Family businessThe conclusion that can be drawn from A Small Family Business is that we have entered a period where his targets are no longer recognisable. It may be quarter of a century old but the world that Ayckbourn has pictured seems embarrassingly quaint; quintessentially English, it is not comforting in the same way that we relax into a Miss Marple and it is not a period piece in the way we might enjoy something by Noel Coward.

With the benefit of hindsight it does not seem like biting satire but instead offers a naïve view of the world. Living in an era where companies like Amazon pay £4.2 million in UK tax on generated sales of over £4 billion, it is hard not to recognise the scale of the ethical corruption of big business. In this work the idea that a small family concern needs to pay off a private detective to the tune of £50,000 does not really hit the mark. It is all a little reminiscent of Austin Power’s Dr Evil:


Indeed one of the more charmingly amusing ideas in the play is the idea that Britain has any small family-run businesses at all, let alone ones that aren’t riddled by corruption.

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Hey man, chill out, it’s only religion

The human being’s guide to not being a dick about religion – Matt Thomas, Canal Café Theatre

I find watching up stand-up comedy an inherently stressful business. Presumably less stressful than for the person performing it, but as the lights go down I find myself with indentations in the middle of my palms where my fingernails have found themselves firmly embedded. Despite having seen plenty of dross in the theatre over the years – from my bad plays, to poor directors and awful actors – I never suffer from anything close to the paroxysms of fear that accompany watching comedy.

It must be something about the different expectations of the audience – a play can mean many things, even a ‘comedy’ does not necessarily lead an audience to assume they will be convulsing in fits of laughter. To put these Matt Thomasdifferences into perspective – there are many who consider Chekov to be quite a comedic playwright. It is fair to say that we are talking about the bar being set at a very different level.

So a one-hour monologue that bills itself somewhere between a play, a stand-up routine and a lecture, and that is also about religion. Are we having fun yet? In the event my fears were mainly without merit; Matt Thomas’ ‘The human being’s guide to not being a dick about religion’ proved an adroit and confident piece that skipped between jokes, set-pieces and information without the slackness that often slips into a one-man show.

If we are to place it on the comedic spectrum we are closer to the introspective intelligence of a Stewart Lee or a Doug Stanhope (without the razor-sharp deliberate audience alienation) than the ‘mates down the pub’ sub-standard preening of a Michael Macintyre or John Bishop. However Matt Thomas treads carefully on unstable ground and whilst routines that ruminate on the allegorical nature of the parables or the importance of the contexualisation of language may sound like a comedy desert, they are located within set-pieces that come across as a Live at the Apollo routine with added smarts.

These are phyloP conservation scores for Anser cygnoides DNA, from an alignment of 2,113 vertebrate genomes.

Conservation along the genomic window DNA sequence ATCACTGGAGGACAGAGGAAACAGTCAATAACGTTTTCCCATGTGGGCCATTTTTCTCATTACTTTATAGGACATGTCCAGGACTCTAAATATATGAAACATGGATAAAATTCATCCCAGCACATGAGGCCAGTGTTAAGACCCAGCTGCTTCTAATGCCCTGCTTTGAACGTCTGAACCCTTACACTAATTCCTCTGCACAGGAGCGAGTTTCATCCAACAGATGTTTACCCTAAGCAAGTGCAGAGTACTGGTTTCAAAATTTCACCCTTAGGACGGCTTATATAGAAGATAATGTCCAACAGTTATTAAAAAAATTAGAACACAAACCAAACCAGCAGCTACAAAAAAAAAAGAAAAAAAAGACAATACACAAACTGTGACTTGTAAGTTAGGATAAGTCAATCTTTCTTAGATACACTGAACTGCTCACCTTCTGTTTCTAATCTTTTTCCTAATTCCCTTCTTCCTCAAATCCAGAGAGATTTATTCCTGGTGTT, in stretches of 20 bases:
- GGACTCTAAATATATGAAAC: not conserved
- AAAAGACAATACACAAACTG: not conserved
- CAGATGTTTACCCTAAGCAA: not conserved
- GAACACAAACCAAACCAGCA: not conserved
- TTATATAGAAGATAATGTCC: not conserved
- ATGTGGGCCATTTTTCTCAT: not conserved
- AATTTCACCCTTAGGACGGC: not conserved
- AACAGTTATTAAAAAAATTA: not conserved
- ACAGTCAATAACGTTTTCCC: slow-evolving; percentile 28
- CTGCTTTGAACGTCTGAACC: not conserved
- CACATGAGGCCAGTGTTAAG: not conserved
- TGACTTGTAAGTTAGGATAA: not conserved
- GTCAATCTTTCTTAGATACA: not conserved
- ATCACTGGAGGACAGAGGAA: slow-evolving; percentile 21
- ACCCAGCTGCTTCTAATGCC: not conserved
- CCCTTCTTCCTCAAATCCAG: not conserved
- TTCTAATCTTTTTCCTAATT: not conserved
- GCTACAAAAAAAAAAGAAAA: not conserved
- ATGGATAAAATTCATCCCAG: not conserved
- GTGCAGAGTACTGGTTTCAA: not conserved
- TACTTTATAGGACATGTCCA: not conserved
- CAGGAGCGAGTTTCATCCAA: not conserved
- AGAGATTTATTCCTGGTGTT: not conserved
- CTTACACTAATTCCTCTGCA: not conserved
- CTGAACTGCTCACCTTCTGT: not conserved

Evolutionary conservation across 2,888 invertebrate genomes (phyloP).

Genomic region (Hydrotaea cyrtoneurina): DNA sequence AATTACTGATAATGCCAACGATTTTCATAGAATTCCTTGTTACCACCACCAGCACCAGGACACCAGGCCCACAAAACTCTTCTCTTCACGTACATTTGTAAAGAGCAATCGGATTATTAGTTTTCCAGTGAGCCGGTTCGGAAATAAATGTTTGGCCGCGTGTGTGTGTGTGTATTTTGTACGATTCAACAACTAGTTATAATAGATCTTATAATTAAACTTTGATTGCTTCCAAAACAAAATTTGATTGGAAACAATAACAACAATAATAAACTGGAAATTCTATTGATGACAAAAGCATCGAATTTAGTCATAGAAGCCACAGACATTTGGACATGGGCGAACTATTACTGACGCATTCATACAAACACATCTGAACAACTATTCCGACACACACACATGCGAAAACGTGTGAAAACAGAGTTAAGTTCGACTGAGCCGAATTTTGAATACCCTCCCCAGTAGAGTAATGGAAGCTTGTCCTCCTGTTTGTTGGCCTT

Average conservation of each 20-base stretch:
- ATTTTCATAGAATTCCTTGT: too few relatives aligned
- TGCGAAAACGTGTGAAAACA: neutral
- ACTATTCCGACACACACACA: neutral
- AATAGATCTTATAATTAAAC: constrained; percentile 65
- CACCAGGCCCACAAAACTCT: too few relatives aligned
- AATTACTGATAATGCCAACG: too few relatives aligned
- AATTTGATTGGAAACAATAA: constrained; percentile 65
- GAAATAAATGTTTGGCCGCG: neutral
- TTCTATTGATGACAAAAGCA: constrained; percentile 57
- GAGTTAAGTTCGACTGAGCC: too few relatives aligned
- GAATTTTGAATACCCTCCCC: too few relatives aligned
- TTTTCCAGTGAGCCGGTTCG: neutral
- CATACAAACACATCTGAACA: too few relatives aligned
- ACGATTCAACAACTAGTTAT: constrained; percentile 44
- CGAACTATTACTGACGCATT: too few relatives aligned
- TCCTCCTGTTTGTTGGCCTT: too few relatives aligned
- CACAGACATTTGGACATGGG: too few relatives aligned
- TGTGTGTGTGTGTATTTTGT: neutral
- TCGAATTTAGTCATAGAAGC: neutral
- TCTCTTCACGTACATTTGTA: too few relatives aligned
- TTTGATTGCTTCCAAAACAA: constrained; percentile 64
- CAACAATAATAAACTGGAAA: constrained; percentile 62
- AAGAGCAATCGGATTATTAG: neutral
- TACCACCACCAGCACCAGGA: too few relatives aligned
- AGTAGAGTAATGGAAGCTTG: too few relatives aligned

This is exemplified by the standout routine of the show that demonstrates, with some brilliantly tongue-in-cheek visual aids and examples that subvert mainstream comedy tropes, the difficulty in communication when you are arguing across different planes of emotional engagement. It is a nimble leap of a fertile mind that refreshes a relatively tired genre of comedy and places the rationalism vs faith argument within scenarios that are immediately obvious and, more importantly, funny.

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Funny but flawed people

All New People – Duke  of York’s Theatre, until 28 April 2012

The tone for the evening is set pretty much immediately; the music playing over the PA system is so hipster-y that you spend the first 5 minutes waiting for Zooey Deschanel to emerge from the wings wearing a vintage polka-dot dress whilst eating a cupcake. Also immediately obvious to a jaded theatre-goer is that the audience waiting expectantly is notably younger than those entering Hay Fever, the Noel Coward-revival currently playing 50 metres down St Martins Lane.

Can we go as far as to make rather-too-obvious allusions about a baton changing hands? Well, yes and no, Braff’s ‘All New People’ is his first attempt at writing for the stage and there is a definite sense that he is a little green around the edges; in Coward the jokes slip down easier than the regularly consumed cocktails that punctuate his plays, for Braff the punchlines are clearly influenced by his background in TV, harsher and with a more obvious break for audience laughter. 

However there are signs that, if Braff sticks with it, he could be a genuinely talented new comic voice for the stage. And it is a voice that is desperately needed. Comedy appears to be treading water in the West End; if you strip out the celebrity revivals (Lenny Henry in Comedy of Errors), the old-hands (the annual Ayckbourn) and the reworkings (One Man, Two Guv’nors) then we are left with a rather bare cupboard.

Braff is a talented writer and knows how to craft a gag, either verbal or visual. The play starts with a well-judged physical comedy routine where Braff, about to hang himself, discovers he has nowhere to ash his final cigarette. The rest of the play is stuffed full of decent punchlines, even if it rather too often veers towards the profane but this could be a natural reaction against the restrictions of TV comedy. Braff has a very referential and post-modern style, which judges its target audience astutely. These are characters that clearly exist in the real-world, even if it is a much abstracted one.